If your dough is too tight there is not enough water and the dough would not have enough stretch in it to hold the air pockets so it’s important to make sure the dough is soft not tight like a pastry dough and well kneaded so it’s nice and stretchy to allow for a good rise.

Q. Why do I sometimes get a gap under the crust? (Liz King)

Peter: This is probably due to not knocking all the air out of the dough following its first prove. It is important to knock all the air out of the dough so you get a nice even rise on the second prove before baking.

Q. Can you rescue over proved by knocking back and re-rising? (Wag Dalzell)

Peter: In a lot of case, yes, but make sure you knock it back well so that you get an even 2nd prove. You might even get a better flavour by re-proving. Try proving your bread in the fridge overnight for the first prove to slow it down and generate more flavour.

Q. First time using bread machine, my question is – is it true if using yeast out of date the dough does not get raised enough? (Maryati Tracy)

Peter: Yes if yeast becomes old and out of date it can be less efficient in your recipe so make sure you use it and buy Allinson sachets so you only open what you need. Also make sure you add the ingredients in the right order i.e. liquid first, then yeast and the flour and finish with the salt then you’re good to go.

Q. Mine never seems to rise as much as it should! (Woody Wenman-Hyde)

Peter: Check your yeast is in date and that you are using the correct amount. Make sure you leave the dough to prove for the maximum time in the recipe or until it doubles in size, the temp of your kitchen can also slow down the prove if it’s cold.

Q. Fresh or dried yeast? (Mike Armstrong)

Peter: Fresh yeast is great but not a handy as dried, I use dried, such as Allinson Easy Bake yeast, at home as its handy to just grab out of the cupboard.

For more bread baking hints, tips and recipe inspiration from Allinson click here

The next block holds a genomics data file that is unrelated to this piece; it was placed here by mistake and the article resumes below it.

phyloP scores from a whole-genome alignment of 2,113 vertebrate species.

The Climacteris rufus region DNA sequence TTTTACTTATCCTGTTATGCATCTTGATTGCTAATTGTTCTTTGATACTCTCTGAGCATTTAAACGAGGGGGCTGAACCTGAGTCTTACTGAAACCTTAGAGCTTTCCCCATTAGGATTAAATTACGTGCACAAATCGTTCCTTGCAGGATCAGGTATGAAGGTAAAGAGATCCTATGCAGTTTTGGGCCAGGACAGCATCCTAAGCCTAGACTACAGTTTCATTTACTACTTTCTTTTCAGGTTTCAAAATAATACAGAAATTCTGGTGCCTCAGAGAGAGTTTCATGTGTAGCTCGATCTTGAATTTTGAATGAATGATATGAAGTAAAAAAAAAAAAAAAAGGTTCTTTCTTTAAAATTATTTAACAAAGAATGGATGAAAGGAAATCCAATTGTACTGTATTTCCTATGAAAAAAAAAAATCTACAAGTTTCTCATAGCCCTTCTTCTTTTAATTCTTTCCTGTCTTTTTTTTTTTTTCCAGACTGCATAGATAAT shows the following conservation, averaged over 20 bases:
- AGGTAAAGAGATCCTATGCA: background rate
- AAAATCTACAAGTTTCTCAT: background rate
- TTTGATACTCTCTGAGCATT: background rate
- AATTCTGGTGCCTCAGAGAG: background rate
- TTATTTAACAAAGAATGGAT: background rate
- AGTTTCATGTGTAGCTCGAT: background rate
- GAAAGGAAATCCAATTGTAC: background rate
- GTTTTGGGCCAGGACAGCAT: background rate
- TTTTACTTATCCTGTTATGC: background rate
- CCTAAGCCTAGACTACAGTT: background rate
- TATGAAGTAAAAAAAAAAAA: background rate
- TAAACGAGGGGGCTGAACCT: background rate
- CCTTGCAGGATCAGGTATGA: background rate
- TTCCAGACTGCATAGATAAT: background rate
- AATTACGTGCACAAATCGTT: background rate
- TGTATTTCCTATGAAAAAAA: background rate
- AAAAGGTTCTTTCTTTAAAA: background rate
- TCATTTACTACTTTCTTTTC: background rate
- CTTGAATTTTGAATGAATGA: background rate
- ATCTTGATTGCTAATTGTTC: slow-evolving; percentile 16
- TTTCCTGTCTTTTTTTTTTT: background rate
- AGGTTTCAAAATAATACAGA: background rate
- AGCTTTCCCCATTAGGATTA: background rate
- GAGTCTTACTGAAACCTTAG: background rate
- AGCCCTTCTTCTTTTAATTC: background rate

Yeast – the unsung hero

A part of the Rise Up bread baking challenge Allinson are sharing with us their expert knowledge on the true unsung hero of bread baking – yeast…

yeast “Making bread is a simple process using a small number of simple ingredients, but as flour is usually in the limelight, we thought it was time to shout about the unsung hero of bread baking; yeast! This little micro-organism really is the life and soul of the party. Let’s face it, your loaf will literally be flat without it!

So what do you need to know? Well let’s start with what the yeast does. It breaks down the starch in the flour into simple sugars, which it feeds on to create carbon dioxide. The gluten strands that make your dough lovely and stretchy hold the carbon dioxide in bubbles which expand the dough, making your bread rise. Pretty clever for a single-cell organism!

The Allinson range has 2 different types of yeast and which can be used in slightly different ways. Our Easy Bake yeast can be used in either hand baking or in a bread maker, and as the name suggests all you need to do is add it to the bowl and you are ready to go. We even make sachets which have the perfect amount (7g) to make 1 large loaf or a batch of rolls. If you aren’t using a sachet then measure out 2 teaspoons from your tin.

The other type of yeast is the Dried Active yeast. This is a more traditional format and is only suitable for hand baking. This is because it needs waking up with a nice warm bath! Simply dissolve a teaspoon of sugar in 150ml of warm water and add 15g of dried active yeast, then whisk and leave in a warm place for 15 minutes or until there is a layer of froth on the surface. You can buy this yeast in a 125g tin.

You can interchange yeasts in a bread recipe, a simple conversion to remember is that 1 sachet of Allinson Easy Bake yeast (7g) equates to 15g of Dried Active yeast.

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The other thing to remember about yeast is that it is quite delicate. It doesn’t like to be in contact with salt for a long time as the salt will kill the yeast. Unless you have all your ingredients pre-measured try to add the salt and yeast to opposite sides of the bowl, and if you are using a bread maker, add the yeast first and the salt last.

Now that you know a bit more about yeast why not grab a sachet and use it to rise up to the bread baking challenge!”